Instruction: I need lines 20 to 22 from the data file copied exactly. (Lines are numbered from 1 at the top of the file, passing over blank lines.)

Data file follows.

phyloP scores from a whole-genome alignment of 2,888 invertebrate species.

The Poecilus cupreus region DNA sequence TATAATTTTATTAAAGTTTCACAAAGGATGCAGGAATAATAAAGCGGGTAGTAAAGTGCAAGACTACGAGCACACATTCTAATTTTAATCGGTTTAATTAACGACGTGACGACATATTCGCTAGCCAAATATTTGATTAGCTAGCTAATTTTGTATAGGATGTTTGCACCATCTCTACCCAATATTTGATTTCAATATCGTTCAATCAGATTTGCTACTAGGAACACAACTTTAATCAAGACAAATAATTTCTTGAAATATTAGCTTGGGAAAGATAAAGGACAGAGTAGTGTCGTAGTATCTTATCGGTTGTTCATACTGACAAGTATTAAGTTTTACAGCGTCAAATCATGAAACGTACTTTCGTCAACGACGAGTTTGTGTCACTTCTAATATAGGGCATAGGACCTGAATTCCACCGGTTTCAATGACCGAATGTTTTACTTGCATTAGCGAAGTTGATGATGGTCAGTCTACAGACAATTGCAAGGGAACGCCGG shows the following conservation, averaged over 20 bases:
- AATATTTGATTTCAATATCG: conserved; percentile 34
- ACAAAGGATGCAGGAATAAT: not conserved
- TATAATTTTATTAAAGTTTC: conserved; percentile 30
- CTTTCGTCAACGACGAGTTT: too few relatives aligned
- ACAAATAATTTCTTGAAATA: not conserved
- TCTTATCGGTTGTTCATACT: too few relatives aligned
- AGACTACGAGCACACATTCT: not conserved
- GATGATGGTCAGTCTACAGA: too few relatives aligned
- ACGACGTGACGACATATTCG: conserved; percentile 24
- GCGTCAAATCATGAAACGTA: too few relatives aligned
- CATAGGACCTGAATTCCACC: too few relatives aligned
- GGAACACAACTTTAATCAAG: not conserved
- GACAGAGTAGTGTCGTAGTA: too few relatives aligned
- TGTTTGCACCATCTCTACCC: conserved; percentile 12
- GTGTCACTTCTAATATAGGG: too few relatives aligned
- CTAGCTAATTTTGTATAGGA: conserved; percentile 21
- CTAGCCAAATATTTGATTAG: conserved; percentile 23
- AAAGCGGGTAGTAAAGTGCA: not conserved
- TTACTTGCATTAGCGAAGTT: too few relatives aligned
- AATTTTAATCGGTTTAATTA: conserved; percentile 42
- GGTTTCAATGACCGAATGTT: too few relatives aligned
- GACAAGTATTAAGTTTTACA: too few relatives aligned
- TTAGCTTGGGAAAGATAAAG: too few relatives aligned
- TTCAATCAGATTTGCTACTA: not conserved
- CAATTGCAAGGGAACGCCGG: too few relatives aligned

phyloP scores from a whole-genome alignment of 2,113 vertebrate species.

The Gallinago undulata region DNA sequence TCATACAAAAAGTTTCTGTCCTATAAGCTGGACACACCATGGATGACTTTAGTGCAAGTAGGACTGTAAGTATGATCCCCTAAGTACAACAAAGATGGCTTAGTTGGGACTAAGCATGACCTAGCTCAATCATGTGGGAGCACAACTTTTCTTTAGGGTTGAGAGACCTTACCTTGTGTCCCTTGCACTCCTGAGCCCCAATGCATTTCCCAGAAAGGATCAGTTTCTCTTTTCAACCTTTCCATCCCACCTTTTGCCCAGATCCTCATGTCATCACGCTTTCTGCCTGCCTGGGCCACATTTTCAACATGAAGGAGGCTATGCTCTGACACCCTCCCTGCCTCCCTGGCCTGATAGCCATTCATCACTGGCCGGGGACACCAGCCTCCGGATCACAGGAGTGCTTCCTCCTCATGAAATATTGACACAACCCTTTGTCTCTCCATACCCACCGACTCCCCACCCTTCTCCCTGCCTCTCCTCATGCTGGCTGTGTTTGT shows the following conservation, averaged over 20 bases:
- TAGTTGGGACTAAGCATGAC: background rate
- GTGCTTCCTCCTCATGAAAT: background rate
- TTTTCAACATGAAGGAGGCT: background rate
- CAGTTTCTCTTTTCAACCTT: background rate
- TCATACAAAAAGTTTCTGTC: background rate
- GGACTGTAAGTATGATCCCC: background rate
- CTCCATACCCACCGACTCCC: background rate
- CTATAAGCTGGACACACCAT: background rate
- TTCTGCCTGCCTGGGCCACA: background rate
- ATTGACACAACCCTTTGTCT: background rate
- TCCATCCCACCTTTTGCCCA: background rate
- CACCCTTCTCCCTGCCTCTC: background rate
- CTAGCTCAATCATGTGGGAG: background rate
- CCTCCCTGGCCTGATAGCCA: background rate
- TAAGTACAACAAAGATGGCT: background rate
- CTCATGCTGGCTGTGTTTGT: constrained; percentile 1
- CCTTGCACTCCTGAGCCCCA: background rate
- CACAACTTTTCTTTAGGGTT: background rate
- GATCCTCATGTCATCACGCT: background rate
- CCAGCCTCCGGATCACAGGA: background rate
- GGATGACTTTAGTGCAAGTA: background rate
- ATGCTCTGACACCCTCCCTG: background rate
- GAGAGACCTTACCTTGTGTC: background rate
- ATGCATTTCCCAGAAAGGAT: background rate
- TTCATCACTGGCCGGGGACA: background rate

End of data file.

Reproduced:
- AAAGCGGGTAGTAAAGTGCA: not conserved
- TTACTTGCATTAGCGAAGTT: too few relatives aligned
- AATTTTAATCGGTTTAATTA: conserved; percentile 42